Theo roared with laughter when he heard this.

“What’s so funny?” Ernie said in a hurt voice.

“Well, Alexa is a computer that you ask for help,” Theo explained. “Because you looked so tired, the man thought you’d need to ask Alexa to bark for you!!”

“Well, he was wrong,” Ernie explained, “I was a bit tired but that wasn’t why I didn’t bark.”

“Well why didn’t you then?” Theo asked dubiously.

“I’d have thought it was obvious Theo,” Ernie replied, “I was keeping a low profile. I didn’t want those police dogs chasing me,” he explained, “I wanted to get out alive!!”

Theo chuckled and asked what else Ernie had enjoyed at the show.

Ernie lay down for another think. Theo breathed deeply.

“Well, meeting all the animals, listening to the school children singing, smelling all the foods, watching the ponies racing,” Ernie replied. He then paused for a moment then added, “Oh, and watching the men making sticks”.

“Watching a man making sticks?” Theo repeated curiously, “How did he do that?”

“Well, he climbed a bald tree and started chopping it into little sticks,” Ernie explained.

 Theo was puzzled by Ernie’s explanation of what he’d seen. He sat down and scratched his chin in deep thought. Eventually, one of the many lightbulbs in his head went on.

“You mean you watched a tree-felling demonstration!?” he asked.

“No Theo,” Ernie replied. “the tree didn’t fall over.”    

“Ernie, it was a tree-felling display,” Theo said. “Teams of humans have competitions to see who can chop a tree down the fastest. They were showing you how it works.”

Ernie didn’t look convinced but he didn’t argue with Theo – he never won.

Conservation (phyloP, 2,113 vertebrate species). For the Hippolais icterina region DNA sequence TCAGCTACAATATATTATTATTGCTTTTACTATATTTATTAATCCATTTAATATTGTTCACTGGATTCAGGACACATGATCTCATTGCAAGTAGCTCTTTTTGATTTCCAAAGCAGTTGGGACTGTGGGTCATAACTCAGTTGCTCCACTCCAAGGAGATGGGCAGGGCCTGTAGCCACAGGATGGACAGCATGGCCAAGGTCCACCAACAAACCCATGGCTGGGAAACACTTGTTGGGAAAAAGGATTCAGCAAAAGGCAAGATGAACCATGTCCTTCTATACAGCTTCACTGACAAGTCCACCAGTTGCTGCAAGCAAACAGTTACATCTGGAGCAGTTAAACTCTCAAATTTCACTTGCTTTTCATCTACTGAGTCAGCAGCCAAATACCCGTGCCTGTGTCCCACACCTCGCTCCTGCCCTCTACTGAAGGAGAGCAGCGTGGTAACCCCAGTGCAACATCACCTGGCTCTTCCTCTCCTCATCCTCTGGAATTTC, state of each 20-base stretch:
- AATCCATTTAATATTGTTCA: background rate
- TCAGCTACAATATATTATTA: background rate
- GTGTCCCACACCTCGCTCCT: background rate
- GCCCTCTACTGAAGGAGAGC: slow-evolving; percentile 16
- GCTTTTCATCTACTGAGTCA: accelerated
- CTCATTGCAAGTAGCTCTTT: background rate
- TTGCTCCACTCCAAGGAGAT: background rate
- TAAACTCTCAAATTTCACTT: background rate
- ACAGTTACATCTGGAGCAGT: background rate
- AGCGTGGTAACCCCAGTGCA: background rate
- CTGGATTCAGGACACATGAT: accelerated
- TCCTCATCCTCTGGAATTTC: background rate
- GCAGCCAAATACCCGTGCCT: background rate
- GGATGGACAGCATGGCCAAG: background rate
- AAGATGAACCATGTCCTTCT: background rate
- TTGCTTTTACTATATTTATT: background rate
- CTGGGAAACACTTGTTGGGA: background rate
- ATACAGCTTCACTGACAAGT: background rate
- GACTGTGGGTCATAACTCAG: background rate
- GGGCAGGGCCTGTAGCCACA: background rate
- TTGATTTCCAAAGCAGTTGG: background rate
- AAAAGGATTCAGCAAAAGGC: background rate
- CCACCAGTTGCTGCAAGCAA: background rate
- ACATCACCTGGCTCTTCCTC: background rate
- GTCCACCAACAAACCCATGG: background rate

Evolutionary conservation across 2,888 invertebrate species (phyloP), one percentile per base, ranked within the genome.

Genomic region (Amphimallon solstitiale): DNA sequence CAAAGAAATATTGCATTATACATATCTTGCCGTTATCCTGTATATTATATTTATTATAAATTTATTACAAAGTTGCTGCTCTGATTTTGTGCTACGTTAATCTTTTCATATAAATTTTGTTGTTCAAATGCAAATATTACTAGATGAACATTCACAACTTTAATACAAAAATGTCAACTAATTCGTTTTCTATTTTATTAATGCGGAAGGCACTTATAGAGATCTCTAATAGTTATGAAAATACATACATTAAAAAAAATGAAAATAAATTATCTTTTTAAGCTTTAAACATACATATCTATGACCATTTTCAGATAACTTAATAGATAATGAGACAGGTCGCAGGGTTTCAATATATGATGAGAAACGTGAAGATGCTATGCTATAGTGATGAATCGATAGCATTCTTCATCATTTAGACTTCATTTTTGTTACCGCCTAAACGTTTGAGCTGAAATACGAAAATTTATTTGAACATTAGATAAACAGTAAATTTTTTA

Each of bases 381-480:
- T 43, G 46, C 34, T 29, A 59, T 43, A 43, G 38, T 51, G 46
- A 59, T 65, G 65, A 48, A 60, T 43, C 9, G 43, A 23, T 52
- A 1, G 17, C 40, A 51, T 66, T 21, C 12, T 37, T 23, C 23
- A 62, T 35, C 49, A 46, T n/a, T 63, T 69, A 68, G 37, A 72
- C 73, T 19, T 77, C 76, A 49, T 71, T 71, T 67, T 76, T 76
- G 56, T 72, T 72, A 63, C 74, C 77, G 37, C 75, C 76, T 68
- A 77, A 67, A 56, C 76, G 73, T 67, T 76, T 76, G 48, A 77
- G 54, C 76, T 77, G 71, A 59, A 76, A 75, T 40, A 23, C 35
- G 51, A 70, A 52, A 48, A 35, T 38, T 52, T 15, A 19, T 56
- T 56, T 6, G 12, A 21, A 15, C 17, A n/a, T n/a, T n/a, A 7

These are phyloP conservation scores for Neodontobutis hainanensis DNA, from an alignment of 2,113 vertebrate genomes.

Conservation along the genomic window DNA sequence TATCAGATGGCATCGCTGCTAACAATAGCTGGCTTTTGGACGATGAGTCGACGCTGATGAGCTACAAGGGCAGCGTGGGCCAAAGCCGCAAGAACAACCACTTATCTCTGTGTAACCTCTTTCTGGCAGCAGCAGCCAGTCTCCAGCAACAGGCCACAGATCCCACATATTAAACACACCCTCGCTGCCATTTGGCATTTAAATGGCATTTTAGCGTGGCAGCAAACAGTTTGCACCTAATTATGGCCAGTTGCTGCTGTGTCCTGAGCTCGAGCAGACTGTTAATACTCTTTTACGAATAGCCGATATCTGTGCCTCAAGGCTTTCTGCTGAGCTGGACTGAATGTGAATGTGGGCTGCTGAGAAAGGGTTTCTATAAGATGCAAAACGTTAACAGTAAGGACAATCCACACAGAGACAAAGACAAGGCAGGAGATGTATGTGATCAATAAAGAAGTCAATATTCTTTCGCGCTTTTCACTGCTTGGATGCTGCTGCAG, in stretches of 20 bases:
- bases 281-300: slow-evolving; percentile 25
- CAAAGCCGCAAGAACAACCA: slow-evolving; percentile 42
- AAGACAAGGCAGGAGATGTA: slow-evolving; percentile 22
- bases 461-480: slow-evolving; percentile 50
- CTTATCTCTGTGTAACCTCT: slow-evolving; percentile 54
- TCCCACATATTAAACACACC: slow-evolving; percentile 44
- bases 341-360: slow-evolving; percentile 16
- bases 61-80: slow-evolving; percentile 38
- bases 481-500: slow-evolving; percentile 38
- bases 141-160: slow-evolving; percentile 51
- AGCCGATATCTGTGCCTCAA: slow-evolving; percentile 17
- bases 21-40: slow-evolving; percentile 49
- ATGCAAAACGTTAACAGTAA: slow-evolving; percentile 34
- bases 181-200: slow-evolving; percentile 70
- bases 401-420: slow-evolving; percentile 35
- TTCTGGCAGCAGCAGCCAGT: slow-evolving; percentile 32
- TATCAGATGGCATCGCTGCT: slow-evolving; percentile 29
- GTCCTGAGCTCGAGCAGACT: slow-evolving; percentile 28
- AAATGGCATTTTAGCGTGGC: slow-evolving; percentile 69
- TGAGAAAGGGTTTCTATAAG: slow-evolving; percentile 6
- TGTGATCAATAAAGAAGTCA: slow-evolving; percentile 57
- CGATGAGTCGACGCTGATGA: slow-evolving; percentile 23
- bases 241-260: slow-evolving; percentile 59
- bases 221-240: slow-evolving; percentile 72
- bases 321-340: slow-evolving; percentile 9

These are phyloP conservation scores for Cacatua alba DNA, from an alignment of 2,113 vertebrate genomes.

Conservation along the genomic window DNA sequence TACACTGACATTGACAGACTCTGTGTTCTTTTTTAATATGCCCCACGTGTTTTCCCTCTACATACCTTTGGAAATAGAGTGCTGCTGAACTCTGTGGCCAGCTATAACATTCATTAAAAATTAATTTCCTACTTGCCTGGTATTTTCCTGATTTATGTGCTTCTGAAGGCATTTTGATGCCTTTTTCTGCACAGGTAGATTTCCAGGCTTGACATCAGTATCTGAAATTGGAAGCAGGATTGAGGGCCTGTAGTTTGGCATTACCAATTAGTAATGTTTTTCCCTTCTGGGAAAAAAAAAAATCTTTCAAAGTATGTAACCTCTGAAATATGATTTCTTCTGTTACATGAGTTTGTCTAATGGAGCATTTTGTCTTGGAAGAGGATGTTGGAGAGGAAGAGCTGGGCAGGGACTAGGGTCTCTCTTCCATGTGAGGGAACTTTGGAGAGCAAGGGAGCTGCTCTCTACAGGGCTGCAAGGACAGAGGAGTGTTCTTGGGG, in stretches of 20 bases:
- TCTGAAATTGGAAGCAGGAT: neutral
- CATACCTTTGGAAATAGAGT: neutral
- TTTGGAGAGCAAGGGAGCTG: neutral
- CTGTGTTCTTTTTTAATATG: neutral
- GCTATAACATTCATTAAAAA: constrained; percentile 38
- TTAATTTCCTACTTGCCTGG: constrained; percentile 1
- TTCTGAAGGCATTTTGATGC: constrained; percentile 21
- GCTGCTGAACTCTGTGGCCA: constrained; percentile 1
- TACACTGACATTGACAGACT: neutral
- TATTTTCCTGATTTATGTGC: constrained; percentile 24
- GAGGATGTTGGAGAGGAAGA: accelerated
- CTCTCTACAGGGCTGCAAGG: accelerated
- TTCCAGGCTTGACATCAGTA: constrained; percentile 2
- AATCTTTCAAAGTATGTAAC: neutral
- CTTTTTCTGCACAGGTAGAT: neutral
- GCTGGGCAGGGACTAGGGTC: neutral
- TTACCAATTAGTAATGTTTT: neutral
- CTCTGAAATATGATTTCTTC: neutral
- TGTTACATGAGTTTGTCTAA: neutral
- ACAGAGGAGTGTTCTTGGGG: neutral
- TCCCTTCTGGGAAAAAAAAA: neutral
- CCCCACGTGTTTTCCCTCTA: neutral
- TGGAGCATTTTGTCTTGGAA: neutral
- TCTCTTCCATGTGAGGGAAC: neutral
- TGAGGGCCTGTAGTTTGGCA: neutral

“Well, all I know is he made lots of sticks and I couldn’t get a single one,” he grumbled.

“Maybe you may next year,” Theo laughed. Ernie didn’t reply.

“What have you been up to Theo whilst I’ve been at all these markets?” Ernie asked.

“Oh, nothing as exciting as watching police dogs and tree-felling demonstrations,” Theo replied. “I was reviewing sales trends and our business development plans,” he added.

Ernie yawned, he was far too tired to listen to Theo’s business mumbo-jumbo.

“You need to get out more Theo,” he said.

“I get plenty of fresh air and exercise Ernie,” Theo replied. “However, as I keep telling you, as long as our name’s over the door one of us has to keep an eye on these things.”

“Yes, I am sorry Theo. How are we doing?” Ernie asked.

“I can’t go into it all now, it’s far too complicated,” Theo replied, “so I am calling a board meeting for next Tuesday.”

 Ernie’s eyes started closing again.

“Come on Ernie, home time,” Theo said whilst nudging his little friend.

Ernie stirred.

“Yeo Theo, let me know when the Board meeting is” he tried to shout as he slowly started sauntering in a homeward direction.

Theo thought about shouting “next Tuesday” after his little friend but decided it would be a waste of time. He’d email the agenda out tomorrow